California’s ‘Assembly Bill 5,’ AB-5, was signed into law last year and came into effect on January 1, 2020. The ‘gig-worker law’ reclassifies many gig workers as employees with the associated entitlements to minimum wage, paid sick leave and overtime pay.

How the law got its start

The AB-5 takes its cue for defining employees vs. independent contractors from a 2018 California Supreme Court ruling that Under the more stringent system, a worker is considered an employee unless they meet these three criteria:

  1. The worker’s duties are not under the control of the business they are working for
  2. The worker is doing work that is not typically done by workers in that industry
  3. The worker must have additional clients, whom they do similar work for

Intended protections vs. actual use

In addition to the proposed benefits to gig economy workers, there are further ramifications of the law, which can impact employers and workers in a multitude of ways:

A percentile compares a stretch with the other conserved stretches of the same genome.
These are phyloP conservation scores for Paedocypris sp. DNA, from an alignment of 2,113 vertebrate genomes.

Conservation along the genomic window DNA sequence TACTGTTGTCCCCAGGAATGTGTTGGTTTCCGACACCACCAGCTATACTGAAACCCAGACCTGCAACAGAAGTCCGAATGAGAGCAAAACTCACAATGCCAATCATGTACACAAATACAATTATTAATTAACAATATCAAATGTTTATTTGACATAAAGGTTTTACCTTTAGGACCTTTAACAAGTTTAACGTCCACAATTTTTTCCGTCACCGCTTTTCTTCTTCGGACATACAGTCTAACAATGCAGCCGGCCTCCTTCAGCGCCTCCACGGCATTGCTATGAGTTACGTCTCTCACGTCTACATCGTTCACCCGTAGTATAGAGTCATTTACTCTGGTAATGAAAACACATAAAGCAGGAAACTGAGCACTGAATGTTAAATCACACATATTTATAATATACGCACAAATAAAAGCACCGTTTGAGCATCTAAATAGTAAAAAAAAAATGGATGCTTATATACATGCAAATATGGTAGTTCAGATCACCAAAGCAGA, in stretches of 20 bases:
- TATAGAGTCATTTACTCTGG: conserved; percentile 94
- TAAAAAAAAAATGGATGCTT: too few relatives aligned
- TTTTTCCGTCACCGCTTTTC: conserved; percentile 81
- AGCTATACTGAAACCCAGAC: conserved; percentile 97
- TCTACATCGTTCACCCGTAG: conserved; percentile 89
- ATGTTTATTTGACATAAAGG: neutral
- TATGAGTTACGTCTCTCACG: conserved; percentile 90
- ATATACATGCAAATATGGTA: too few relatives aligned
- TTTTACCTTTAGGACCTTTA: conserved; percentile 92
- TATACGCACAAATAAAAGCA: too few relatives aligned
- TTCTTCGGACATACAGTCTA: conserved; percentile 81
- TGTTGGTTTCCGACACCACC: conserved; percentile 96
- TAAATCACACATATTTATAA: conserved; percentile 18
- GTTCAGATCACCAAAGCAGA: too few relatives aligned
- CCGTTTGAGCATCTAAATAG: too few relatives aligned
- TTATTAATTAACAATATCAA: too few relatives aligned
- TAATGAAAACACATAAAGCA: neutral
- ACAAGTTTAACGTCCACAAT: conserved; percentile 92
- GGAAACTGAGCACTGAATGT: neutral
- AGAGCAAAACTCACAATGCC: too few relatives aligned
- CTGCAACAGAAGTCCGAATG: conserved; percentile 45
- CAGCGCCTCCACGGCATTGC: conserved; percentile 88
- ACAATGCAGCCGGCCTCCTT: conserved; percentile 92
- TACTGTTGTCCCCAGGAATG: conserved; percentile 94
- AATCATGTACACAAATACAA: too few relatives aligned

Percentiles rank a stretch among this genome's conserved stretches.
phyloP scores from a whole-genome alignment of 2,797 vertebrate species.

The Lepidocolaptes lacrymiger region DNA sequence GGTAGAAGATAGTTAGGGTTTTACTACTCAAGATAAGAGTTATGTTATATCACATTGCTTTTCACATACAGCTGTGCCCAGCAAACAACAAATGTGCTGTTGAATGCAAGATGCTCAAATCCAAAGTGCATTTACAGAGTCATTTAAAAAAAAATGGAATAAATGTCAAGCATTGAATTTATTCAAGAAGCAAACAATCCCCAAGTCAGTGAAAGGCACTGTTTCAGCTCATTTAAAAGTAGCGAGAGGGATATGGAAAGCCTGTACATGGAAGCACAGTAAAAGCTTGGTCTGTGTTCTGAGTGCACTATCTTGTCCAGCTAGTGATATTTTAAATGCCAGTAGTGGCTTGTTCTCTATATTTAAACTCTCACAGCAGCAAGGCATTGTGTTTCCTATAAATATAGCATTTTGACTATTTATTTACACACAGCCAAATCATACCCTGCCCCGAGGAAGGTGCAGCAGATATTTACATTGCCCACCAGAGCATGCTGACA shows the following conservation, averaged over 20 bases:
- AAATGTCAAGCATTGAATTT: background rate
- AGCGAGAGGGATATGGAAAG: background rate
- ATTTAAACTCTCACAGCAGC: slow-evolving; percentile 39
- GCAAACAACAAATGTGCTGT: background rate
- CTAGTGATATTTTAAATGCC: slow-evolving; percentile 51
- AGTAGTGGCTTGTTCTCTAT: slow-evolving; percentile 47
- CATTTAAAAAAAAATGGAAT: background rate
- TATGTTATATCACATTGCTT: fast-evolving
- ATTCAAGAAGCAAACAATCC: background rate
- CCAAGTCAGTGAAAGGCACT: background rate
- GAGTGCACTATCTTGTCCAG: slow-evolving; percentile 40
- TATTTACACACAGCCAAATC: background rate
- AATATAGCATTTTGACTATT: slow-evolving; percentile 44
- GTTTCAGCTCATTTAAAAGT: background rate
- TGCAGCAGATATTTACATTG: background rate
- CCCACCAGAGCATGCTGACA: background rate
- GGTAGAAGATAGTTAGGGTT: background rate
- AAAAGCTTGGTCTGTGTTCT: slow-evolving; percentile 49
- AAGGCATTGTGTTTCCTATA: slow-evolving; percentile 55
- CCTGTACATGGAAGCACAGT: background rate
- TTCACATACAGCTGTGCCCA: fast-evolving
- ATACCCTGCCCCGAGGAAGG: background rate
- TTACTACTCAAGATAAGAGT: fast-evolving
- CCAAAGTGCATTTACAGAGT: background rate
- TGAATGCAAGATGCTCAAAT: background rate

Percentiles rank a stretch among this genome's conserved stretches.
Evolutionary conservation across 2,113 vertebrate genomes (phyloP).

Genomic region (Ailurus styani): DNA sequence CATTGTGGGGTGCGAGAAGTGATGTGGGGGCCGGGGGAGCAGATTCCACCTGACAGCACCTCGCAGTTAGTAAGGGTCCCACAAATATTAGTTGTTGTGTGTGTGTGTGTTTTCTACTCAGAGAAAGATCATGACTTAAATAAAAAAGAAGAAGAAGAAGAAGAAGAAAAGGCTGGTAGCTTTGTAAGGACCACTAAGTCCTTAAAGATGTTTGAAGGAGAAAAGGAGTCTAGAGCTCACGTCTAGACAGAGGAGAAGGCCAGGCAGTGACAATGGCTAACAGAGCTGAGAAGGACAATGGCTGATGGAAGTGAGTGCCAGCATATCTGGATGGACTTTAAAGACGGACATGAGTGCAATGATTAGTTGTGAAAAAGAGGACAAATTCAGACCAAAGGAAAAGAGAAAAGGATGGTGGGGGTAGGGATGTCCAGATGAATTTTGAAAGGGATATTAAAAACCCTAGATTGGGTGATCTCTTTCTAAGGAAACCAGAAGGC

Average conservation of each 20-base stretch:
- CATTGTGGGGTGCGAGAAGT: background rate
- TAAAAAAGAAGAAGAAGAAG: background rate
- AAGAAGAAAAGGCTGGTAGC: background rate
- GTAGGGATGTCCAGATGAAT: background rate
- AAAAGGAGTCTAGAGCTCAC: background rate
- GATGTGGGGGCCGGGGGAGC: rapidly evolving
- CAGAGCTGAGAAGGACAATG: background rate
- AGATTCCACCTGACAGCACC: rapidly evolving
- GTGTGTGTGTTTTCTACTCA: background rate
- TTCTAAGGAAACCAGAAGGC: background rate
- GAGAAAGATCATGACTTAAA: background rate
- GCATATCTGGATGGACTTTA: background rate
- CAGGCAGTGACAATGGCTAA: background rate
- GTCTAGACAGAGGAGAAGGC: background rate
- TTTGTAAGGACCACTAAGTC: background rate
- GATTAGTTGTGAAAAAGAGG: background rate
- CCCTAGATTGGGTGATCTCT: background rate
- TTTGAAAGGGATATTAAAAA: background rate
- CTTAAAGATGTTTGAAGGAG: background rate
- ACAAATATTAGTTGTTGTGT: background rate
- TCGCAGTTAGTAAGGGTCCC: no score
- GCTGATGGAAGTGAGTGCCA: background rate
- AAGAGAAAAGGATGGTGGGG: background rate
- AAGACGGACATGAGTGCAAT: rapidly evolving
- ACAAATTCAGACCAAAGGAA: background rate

• Unfair competition: There are benefits under the new law to employers who had difficulty competing with those companies that misclassified their workers.
  • State revenue: The law would increase the payroll taxes, social security, disability insurance avoided by those companies that misclassified their workers.
  • Self-employed workers: Though AB5 addressed some of the needs for workers at ‘gig economy’ companies, like Uber and Grubhub, the law also expanded the number of self-employed workers in California who will be reclassified with regards to state tax purposes and labor regulations.
  • Business-to-business: The law complicates a wide array of business-to-business transactions related to contracted service providers.

The future business impacts

If a business is deemed in violation of the new law, the legal repercussions could include both fines and issuance of back pay and benefits. During this time of legal transition, there will be many unforeseen outcomes. It is essential that you find a lawyer knowledgeable in commercial business litigation, to explore what areas of your business are susceptible to litigation.